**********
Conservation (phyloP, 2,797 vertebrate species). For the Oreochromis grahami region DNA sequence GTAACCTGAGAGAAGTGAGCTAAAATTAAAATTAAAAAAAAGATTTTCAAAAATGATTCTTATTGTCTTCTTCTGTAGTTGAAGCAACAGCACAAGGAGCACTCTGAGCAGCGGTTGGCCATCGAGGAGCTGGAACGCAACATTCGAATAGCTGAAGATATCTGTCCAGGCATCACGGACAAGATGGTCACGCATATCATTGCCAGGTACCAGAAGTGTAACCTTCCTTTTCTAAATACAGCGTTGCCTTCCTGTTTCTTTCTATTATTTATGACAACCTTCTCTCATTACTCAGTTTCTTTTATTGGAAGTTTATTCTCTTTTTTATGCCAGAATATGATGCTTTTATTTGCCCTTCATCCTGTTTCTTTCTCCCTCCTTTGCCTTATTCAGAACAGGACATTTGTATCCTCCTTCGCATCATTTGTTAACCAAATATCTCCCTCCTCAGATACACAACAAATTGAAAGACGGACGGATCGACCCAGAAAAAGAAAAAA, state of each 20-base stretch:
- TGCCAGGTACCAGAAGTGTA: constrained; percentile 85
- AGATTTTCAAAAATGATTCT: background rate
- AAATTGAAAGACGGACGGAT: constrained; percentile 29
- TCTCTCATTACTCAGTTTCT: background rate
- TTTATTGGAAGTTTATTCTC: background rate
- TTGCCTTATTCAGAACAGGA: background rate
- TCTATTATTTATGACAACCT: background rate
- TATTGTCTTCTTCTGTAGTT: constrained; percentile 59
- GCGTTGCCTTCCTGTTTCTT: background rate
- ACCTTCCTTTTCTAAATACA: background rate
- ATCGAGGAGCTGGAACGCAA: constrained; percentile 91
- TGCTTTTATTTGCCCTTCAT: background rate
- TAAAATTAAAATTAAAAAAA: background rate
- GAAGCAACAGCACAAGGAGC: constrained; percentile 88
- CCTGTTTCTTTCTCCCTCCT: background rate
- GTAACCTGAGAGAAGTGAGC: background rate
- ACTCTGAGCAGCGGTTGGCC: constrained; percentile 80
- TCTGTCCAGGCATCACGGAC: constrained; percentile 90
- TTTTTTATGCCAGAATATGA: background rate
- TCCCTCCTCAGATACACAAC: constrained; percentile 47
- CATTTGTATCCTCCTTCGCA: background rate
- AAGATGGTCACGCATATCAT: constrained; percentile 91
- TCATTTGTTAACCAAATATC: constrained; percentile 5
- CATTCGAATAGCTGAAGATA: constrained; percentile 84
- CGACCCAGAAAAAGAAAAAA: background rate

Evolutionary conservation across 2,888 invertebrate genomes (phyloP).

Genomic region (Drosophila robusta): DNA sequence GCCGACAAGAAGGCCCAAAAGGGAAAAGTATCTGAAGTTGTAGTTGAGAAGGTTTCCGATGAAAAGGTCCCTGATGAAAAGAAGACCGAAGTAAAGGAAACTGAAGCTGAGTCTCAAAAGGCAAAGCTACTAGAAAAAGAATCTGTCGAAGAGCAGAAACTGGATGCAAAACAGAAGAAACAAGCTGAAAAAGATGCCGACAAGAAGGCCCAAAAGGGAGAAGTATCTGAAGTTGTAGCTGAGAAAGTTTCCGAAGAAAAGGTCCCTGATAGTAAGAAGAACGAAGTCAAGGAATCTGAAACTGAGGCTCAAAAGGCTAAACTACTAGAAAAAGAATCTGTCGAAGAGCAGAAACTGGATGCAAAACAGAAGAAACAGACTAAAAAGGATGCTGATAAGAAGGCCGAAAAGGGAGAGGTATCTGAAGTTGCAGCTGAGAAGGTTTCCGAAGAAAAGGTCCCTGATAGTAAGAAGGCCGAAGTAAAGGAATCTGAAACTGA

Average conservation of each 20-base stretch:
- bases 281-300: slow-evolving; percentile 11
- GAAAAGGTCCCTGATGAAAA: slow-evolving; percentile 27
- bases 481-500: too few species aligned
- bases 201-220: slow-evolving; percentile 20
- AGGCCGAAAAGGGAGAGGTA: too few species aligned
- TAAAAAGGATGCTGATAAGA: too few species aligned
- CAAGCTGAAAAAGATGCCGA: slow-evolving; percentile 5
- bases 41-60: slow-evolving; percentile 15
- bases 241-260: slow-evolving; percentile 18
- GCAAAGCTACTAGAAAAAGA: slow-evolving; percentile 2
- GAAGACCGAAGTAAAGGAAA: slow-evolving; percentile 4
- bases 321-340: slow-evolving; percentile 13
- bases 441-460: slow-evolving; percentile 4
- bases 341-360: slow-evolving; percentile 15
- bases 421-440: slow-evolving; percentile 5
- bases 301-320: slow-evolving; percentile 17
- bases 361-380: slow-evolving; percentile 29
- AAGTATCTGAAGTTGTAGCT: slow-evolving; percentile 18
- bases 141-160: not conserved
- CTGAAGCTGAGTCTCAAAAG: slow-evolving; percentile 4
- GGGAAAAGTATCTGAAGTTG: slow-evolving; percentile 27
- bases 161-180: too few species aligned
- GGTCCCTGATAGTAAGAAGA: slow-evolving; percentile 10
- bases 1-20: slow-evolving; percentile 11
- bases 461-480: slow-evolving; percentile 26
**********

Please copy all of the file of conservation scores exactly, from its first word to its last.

Conservation (phyloP, 2,797 vertebrate species). For the Oreochromis grahami region DNA sequence GTAACCTGAGAGAAGTGAGCTAAAATTAAAATTAAAAAAAAGATTTTCAAAAATGATTCTTATTGTCTTCTTCTGTAGTTGAAGCAACAGCACAAGGAGCACTCTGAGCAGCGGTTGGCCATCGAGGAGCTGGAACGCAACATTCGAATAGCTGAAGATATCTGTCCAGGCATCACGGACAAGATGGTCACGCATATCATTGCCAGGTACCAGAAGTGTAACCTTCCTTTTCTAAATACAGCGTTGCCTTCCTGTTTCTTTCTATTATTTATGACAACCTTCTCTCATTACTCAGTTTCTTTTATTGGAAGTTTATTCTCTTTTTTATGCCAGAATATGATGCTTTTATTTGCCCTTCATCCTGTTTCTTTCTCCCTCCTTTGCCTTATTCAGAACAGGACATTTGTATCCTCCTTCGCATCATTTGTTAACCAAATATCTCCCTCCTCAGATACACAACAAATTGAAAGACGGACGGATCGACCCAGAAAAAGAAAAAA, state of each 20-base stretch:
- TGCCAGGTACCAGAAGTGTA: constrained; percentile 85
- AGATTTTCAAAAATGATTCT: background rate
- AAATTGAAAGACGGACGGAT: constrained; percentile 29
- TCTCTCATTACTCAGTTTCT: background rate
- TTTATTGGAAGTTTATTCTC: background rate
- TTGCCTTATTCAGAACAGGA: background rate
- TCTATTATTTATGACAACCT: background rate
- TATTGTCTTCTTCTGTAGTT: constrained; percentile 59
- GCGTTGCCTTCCTGTTTCTT: background rate
- ACCTTCCTTTTCTAAATACA: background rate
- ATCGAGGAGCTGGAACGCAA: constrained; percentile 91
- TGCTTTTATTTGCCCTTCAT: background rate
- TAAAATTAAAATTAAAAAAA: background rate
- GAAGCAACAGCACAAGGAGC: constrained; percentile 88
- CCTGTTTCTTTCTCCCTCCT: background rate
- GTAACCTGAGAGAAGTGAGC: background rate
- ACTCTGAGCAGCGGTTGGCC: constrained; percentile 80
- TCTGTCCAGGCATCACGGAC: constrained; percentile 90
- TTTTTTATGCCAGAATATGA: background rate
- TCCCTCCTCAGATACACAAC: constrained; percentile 47
- CATTTGTATCCTCCTTCGCA: background rate
- AAGATGGTCACGCATATCAT: constrained; percentile 91
- TCATTTGTTAACCAAATATC: constrained; percentile 5
- CATTCGAATAGCTGAAGATA: constrained; percentile 84
- CGACCCAGAAAAAGAAAAAA: background rate

Evolutionary conservation across 2,888 invertebrate genomes (phyloP).

Genomic region (Drosophila robusta): DNA sequence GCCGACAAGAAGGCCCAAAAGGGAAAAGTATCTGAAGTTGTAGTTGAGAAGGTTTCCGATGAAAAGGTCCCTGATGAAAAGAAGACCGAAGTAAAGGAAACTGAAGCTGAGTCTCAAAAGGCAAAGCTACTAGAAAAAGAATCTGTCGAAGAGCAGAAACTGGATGCAAAACAGAAGAAACAAGCTGAAAAAGATGCCGACAAGAAGGCCCAAAAGGGAGAAGTATCTGAAGTTGTAGCTGAGAAAGTTTCCGAAGAAAAGGTCCCTGATAGTAAGAAGAACGAAGTCAAGGAATCTGAAACTGAGGCTCAAAAGGCTAAACTACTAGAAAAAGAATCTGTCGAAGAGCAGAAACTGGATGCAAAACAGAAGAAACAGACTAAAAAGGATGCTGATAAGAAGGCCGAAAAGGGAGAGGTATCTGAAGTTGCAGCTGAGAAGGTTTCCGAAGAAAAGGTCCCTGATAGTAAGAAGGCCGAAGTAAAGGAATCTGAAACTGA

Average conservation of each 20-base stretch:
- bases 281-300: slow-evolving; percentile 11
- GAAAAGGTCCCTGATGAAAA: slow-evolving; percentile 27
- bases 481-500: too few species aligned
- bases 201-220: slow-evolving; percentile 20
- AGGCCGAAAAGGGAGAGGTA: too few species aligned
- TAAAAAGGATGCTGATAAGA: too few species aligned
- CAAGCTGAAAAAGATGCCGA: slow-evolving; percentile 5
- bases 41-60: slow-evolving; percentile 15
- bases 241-260: slow-evolving; percentile 18
- GCAAAGCTACTAGAAAAAGA: slow-evolving; percentile 2
- GAAGACCGAAGTAAAGGAAA: slow-evolving; percentile 4
- bases 321-340: slow-evolving; percentile 13
- bases 441-460: slow-evolving; percentile 4
- bases 341-360: slow-evolving; percentile 15
- bases 421-440: slow-evolving; percentile 5
- bases 301-320: slow-evolving; percentile 17
- bases 361-380: slow-evolving; percentile 29
- AAGTATCTGAAGTTGTAGCT: slow-evolving; percentile 18
- bases 141-160: not conserved
- CTGAAGCTGAGTCTCAAAAG: slow-evolving; percentile 4
- GGGAAAAGTATCTGAAGTTG: slow-evolving; percentile 27
- bases 161-180: too few species aligned
- GGTCCCTGATAGTAAGAAGA: slow-evolving; percentile 10
- bases 1-20: slow-evolving; percentile 11
- bases 461-480: slow-evolving; percentile 26